Isaiah 53 is the ONE passage, above all others, that has been used over the centuries by Christians to be a prediction that the messiah will suffer and die for the sake of others. Every semester my students quote the passage to me and say “SEE! Jesus really *is* the messiah predicted by Scripture, centuries before he came!”
I have been talking about how the view of a future resurrection of the body came from. This idea, that we would live forever in our bodies (if we were among the “righteous”) was repugnant to just about everyone in the ancient world. But it became a widely held view among Jews, and was taken up with passion by the early Christians. These Christians appealed to the Jewish Bible for support of their view, even though “resurrection” is actually only clearly taught in one passage (Daniel 12:1-3).
But they found other passages they claimed were relevant for the idea of resurrection. And most strikingly, they turned to Isaiah 53. Why do I call that striking? Because it is the ONE.
Isaiah 53 Debunked?
But for most Jews — and indeed, possibly for the author himself — this is not at all what the passage was about. It was instead about how God would “raise his people” from the dead. I’ll explain more about how that is what the passage is really about in a later post. For now I want to explain about why it is almost certainly not about a future suffering messiah.
Here is how I explain it in my undergraduate textbook, The Bible: A Historical and Literary Introduction. In this context, I have already explained and shown the evidence for why critical scholars are unified in thinking that this part of Isaiah (chs. 40-55) was not written by Isaiah of Jerusalem in the 8th century BCE, before the destruction of the northern part of Israel by the Assyrians. But by a different author in the mid 6th century BCE, after the destruction of the South (and Jerusalem) by the Babylonians, and the leaders of the nation of Judea, and many others, had been taken into exile into Babylon.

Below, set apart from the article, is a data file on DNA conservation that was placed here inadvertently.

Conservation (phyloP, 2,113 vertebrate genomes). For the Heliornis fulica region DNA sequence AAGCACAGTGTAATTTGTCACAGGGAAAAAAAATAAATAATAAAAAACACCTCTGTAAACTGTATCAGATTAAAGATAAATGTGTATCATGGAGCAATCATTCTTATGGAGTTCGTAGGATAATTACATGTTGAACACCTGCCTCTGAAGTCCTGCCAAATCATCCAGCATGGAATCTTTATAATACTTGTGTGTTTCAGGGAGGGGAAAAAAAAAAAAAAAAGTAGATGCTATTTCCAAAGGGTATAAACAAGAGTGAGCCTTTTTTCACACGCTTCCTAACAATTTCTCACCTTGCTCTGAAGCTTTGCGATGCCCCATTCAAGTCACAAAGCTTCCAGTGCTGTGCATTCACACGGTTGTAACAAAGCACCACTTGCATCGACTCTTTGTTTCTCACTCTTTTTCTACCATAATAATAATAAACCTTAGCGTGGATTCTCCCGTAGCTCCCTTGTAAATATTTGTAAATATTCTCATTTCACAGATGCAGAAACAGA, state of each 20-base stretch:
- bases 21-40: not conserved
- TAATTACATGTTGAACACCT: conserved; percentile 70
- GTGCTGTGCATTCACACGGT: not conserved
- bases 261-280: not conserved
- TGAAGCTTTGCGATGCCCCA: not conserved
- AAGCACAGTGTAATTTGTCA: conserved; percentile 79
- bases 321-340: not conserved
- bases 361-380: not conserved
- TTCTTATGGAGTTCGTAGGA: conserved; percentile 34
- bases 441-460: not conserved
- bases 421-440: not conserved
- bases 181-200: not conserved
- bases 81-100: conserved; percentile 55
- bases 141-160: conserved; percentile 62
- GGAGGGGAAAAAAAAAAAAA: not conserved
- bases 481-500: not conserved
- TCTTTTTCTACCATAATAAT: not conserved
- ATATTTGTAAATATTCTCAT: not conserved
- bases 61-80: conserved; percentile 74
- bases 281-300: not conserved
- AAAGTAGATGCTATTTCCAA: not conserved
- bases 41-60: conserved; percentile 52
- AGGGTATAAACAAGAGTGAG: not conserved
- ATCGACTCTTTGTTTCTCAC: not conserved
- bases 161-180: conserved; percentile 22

That context within which the author is writing very much matters for interpreting what he has to say in this passage. The context is almost always completely ignored by Christian apologists who read the passage in isolation, as if it were written in a historical vacuum as referring only to the distant future.
Isaiah 53 – Intrigues Us All
No passage of Second Isaiah has intrigued readers and interpreters – especially among Christians – more than the four passages that are dedicated to describing a figure known as the “Suffering Servant.” Some scholars have called these passages “songs,” or “songs of the suffering servant.” The passages are Isa. 42:1-4; 49:1-6; 50:4-11; 52:13-53:12. It is not known whether the author of 2 Isaiah has inherited these passages from an earlier tradition that he has incorporated into his book or if they are his own creation.
In these passages, the Servant of Yahweh is said to have suffered horribly for the sake of others; but God will vindicate him. He, in fact, is the delight of Yahweh and will be used by him to accomplish his will on earth: “I have put my spirit upon him, he will bring forth justice to the nations … He will not grow faint or be crushed until he has established justice in the earth (42:1, 6).
Suffering for the Sake of Others